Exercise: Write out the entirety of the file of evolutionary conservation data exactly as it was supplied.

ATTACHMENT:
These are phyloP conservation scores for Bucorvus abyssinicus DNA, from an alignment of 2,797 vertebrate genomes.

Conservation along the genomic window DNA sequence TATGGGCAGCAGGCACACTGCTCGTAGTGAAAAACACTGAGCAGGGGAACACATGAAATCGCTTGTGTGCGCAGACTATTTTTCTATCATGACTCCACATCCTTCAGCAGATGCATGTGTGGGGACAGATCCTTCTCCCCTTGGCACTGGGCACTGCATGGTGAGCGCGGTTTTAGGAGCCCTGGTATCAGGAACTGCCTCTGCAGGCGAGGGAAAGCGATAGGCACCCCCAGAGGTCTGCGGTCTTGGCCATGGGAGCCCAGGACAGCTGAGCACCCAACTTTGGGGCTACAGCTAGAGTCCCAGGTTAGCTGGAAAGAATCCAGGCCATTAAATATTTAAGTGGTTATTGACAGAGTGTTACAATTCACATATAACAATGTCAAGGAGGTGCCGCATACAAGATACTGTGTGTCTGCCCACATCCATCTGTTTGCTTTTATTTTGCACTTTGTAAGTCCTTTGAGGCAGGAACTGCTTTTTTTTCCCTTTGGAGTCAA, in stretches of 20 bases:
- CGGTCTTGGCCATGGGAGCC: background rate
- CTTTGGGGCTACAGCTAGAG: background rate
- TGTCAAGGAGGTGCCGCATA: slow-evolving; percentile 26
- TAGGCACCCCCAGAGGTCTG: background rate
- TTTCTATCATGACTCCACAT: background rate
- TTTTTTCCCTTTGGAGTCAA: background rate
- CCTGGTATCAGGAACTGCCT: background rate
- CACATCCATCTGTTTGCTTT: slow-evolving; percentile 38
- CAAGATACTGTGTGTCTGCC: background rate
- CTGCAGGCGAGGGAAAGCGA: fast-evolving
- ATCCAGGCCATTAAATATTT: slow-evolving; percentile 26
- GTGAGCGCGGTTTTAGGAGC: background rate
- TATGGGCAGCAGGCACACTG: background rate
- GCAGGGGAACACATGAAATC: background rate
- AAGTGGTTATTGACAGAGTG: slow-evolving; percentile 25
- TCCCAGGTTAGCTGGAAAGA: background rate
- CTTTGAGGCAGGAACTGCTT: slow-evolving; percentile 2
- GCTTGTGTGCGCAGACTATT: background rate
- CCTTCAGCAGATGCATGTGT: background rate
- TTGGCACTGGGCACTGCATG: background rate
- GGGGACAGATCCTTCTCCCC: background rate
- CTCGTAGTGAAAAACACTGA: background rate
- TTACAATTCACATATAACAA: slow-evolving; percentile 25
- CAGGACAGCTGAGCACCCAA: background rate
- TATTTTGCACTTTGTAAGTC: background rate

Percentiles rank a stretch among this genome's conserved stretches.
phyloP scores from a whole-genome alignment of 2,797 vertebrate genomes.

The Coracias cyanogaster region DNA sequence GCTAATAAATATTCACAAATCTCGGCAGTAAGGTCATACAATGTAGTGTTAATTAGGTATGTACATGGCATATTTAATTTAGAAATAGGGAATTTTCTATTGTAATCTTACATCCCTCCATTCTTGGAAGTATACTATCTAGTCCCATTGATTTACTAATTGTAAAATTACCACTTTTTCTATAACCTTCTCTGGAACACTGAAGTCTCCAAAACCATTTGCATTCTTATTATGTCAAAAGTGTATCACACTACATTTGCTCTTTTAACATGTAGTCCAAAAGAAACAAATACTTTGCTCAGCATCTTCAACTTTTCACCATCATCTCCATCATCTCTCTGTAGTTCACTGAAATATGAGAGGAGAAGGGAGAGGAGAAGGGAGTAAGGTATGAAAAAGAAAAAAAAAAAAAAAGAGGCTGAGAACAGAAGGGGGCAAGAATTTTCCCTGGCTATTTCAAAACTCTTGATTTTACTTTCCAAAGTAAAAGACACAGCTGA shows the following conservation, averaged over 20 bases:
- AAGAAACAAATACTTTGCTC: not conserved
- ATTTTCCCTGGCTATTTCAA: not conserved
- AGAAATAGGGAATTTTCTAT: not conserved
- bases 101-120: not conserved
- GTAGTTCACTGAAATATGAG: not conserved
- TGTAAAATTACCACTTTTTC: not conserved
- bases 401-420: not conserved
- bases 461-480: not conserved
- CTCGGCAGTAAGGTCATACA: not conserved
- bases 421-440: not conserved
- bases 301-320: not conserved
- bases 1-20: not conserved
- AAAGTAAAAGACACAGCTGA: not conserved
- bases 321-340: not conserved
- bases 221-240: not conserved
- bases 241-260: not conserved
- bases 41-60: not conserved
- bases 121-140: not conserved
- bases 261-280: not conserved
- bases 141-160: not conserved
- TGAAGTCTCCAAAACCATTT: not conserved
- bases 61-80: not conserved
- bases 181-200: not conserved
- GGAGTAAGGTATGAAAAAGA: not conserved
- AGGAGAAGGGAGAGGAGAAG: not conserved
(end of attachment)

These are phyloP conservation scores for Bucorvus abyssinicus DNA, from an alignment of 2,797 vertebrate genomes.

Conservation along the genomic window DNA sequence TATGGGCAGCAGGCACACTGCTCGTAGTGAAAAACACTGAGCAGGGGAACACATGAAATCGCTTGTGTGCGCAGACTATTTTTCTATCATGACTCCACATCCTTCAGCAGATGCATGTGTGGGGACAGATCCTTCTCCCCTTGGCACTGGGCACTGCATGGTGAGCGCGGTTTTAGGAGCCCTGGTATCAGGAACTGCCTCTGCAGGCGAGGGAAAGCGATAGGCACCCCCAGAGGTCTGCGGTCTTGGCCATGGGAGCCCAGGACAGCTGAGCACCCAACTTTGGGGCTACAGCTAGAGTCCCAGGTTAGCTGGAAAGAATCCAGGCCATTAAATATTTAAGTGGTTATTGACAGAGTGTTACAATTCACATATAACAATGTCAAGGAGGTGCCGCATACAAGATACTGTGTGTCTGCCCACATCCATCTGTTTGCTTTTATTTTGCACTTTGTAAGTCCTTTGAGGCAGGAACTGCTTTTTTTTCCCTTTGGAGTCAA, in stretches of 20 bases:
- CGGTCTTGGCCATGGGAGCC: background rate
- CTTTGGGGCTACAGCTAGAG: background rate
- TGTCAAGGAGGTGCCGCATA: slow-evolving; percentile 26
- TAGGCACCCCCAGAGGTCTG: background rate
- TTTCTATCATGACTCCACAT: background rate
- TTTTTTCCCTTTGGAGTCAA: background rate
- CCTGGTATCAGGAACTGCCT: background rate
- CACATCCATCTGTTTGCTTT: slow-evolving; percentile 38
- CAAGATACTGTGTGTCTGCC: background rate
- CTGCAGGCGAGGGAAAGCGA: fast-evolving
- ATCCAGGCCATTAAATATTT: slow-evolving; percentile 26
- GTGAGCGCGGTTTTAGGAGC: background rate
- TATGGGCAGCAGGCACACTG: background rate
- GCAGGGGAACACATGAAATC: background rate
- AAGTGGTTATTGACAGAGTG: slow-evolving; percentile 25
- TCCCAGGTTAGCTGGAAAGA: background rate
- CTTTGAGGCAGGAACTGCTT: slow-evolving; percentile 2
- GCTTGTGTGCGCAGACTATT: background rate
- CCTTCAGCAGATGCATGTGT: background rate
- TTGGCACTGGGCACTGCATG: background rate
- GGGGACAGATCCTTCTCCCC: background rate
- CTCGTAGTGAAAAACACTGA: background rate
- TTACAATTCACATATAACAA: slow-evolving; percentile 25
- CAGGACAGCTGAGCACCCAA: background rate
- TATTTTGCACTTTGTAAGTC: background rate

Percentiles rank a stretch among this genome's conserved stretches.
phyloP scores from a whole-genome alignment of 2,797 vertebrate genomes.

The Coracias cyanogaster region DNA sequence GCTAATAAATATTCACAAATCTCGGCAGTAAGGTCATACAATGTAGTGTTAATTAGGTATGTACATGGCATATTTAATTTAGAAATAGGGAATTTTCTATTGTAATCTTACATCCCTCCATTCTTGGAAGTATACTATCTAGTCCCATTGATTTACTAATTGTAAAATTACCACTTTTTCTATAACCTTCTCTGGAACACTGAAGTCTCCAAAACCATTTGCATTCTTATTATGTCAAAAGTGTATCACACTACATTTGCTCTTTTAACATGTAGTCCAAAAGAAACAAATACTTTGCTCAGCATCTTCAACTTTTCACCATCATCTCCATCATCTCTCTGTAGTTCACTGAAATATGAGAGGAGAAGGGAGAGGAGAAGGGAGTAAGGTATGAAAAAGAAAAAAAAAAAAAAAGAGGCTGAGAACAGAAGGGGGCAAGAATTTTCCCTGGCTATTTCAAAACTCTTGATTTTACTTTCCAAAGTAAAAGACACAGCTGA shows the following conservation, averaged over 20 bases:
- AAGAAACAAATACTTTGCTC: not conserved
- ATTTTCCCTGGCTATTTCAA: not conserved
- AGAAATAGGGAATTTTCTAT: not conserved
- bases 101-120: not conserved
- GTAGTTCACTGAAATATGAG: not conserved
- TGTAAAATTACCACTTTTTC: not conserved
- bases 401-420: not conserved
- bases 461-480: not conserved
- CTCGGCAGTAAGGTCATACA: not conserved
- bases 421-440: not conserved
- bases 301-320: not conserved
- bases 1-20: not conserved
- AAAGTAAAAGACACAGCTGA: not conserved
- bases 321-340: not conserved
- bases 221-240: not conserved
- bases 241-260: not conserved
- bases 41-60: not conserved
- bases 121-140: not conserved
- bases 261-280: not conserved
- bases 141-160: not conserved
- TGAAGTCTCCAAAACCATTT: not conserved
- bases 61-80: not conserved
- bases 181-200: not conserved
- GGAGTAAGGTATGAAAAAGA: not conserved
- AGGAGAAGGGAGAGGAGAAG: not conserved